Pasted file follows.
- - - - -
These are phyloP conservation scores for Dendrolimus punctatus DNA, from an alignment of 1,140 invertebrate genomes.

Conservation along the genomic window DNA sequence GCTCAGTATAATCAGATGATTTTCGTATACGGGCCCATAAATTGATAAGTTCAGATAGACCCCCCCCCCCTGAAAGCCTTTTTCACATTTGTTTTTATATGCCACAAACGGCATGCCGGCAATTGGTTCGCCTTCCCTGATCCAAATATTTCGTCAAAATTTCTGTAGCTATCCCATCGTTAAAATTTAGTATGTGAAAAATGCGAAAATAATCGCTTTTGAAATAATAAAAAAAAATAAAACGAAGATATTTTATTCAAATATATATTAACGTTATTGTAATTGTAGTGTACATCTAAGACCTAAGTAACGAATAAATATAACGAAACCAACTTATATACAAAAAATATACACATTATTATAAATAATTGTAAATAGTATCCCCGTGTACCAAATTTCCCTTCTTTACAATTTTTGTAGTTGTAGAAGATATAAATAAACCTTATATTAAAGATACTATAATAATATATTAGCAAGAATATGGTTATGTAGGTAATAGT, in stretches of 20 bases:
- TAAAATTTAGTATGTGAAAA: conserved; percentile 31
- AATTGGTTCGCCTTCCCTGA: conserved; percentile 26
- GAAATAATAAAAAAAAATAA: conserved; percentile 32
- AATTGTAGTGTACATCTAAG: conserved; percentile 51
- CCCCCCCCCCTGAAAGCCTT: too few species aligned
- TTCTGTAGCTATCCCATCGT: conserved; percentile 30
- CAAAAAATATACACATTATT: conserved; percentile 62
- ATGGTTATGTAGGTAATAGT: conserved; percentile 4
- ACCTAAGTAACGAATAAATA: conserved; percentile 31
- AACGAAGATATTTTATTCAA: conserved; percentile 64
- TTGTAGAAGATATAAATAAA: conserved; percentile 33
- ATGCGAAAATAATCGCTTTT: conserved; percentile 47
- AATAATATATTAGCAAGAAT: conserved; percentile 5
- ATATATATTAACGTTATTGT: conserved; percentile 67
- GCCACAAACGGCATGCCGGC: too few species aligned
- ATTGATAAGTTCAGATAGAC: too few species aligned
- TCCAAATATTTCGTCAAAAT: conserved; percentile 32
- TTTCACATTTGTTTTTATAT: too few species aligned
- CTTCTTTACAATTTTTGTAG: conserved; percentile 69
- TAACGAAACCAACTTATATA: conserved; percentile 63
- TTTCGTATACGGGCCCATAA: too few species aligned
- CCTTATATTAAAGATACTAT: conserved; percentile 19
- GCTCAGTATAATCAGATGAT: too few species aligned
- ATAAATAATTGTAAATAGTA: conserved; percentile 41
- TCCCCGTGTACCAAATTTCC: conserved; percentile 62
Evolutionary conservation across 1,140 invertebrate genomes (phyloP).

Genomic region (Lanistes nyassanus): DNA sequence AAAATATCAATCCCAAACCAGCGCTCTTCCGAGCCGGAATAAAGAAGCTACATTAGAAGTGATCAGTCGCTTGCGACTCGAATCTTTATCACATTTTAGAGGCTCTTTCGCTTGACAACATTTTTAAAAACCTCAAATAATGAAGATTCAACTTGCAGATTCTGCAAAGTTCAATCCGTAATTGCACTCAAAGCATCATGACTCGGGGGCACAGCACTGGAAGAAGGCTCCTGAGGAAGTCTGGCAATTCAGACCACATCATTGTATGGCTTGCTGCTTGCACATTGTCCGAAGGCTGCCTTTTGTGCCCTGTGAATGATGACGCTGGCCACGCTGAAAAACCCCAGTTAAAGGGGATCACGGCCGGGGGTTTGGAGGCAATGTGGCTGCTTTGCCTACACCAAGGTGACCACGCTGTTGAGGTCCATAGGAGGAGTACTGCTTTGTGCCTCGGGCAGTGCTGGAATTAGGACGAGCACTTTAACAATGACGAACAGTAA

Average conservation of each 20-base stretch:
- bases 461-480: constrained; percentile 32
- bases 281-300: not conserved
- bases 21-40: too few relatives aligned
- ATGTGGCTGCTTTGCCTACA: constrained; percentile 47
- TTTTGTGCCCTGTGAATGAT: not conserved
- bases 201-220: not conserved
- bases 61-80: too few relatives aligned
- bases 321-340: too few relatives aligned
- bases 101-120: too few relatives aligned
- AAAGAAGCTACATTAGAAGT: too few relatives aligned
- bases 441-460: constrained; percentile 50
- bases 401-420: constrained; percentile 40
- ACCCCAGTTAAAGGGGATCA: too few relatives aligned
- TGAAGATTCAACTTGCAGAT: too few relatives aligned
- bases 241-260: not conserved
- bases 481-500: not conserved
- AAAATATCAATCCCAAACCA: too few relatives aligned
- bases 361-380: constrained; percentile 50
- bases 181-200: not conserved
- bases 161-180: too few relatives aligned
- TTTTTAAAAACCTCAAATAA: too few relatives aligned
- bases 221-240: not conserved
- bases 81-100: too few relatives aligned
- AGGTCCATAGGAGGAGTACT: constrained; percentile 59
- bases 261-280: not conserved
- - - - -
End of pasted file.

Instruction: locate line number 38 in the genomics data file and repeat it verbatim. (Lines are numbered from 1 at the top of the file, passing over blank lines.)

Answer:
- bases 321-340: too few relatives aligned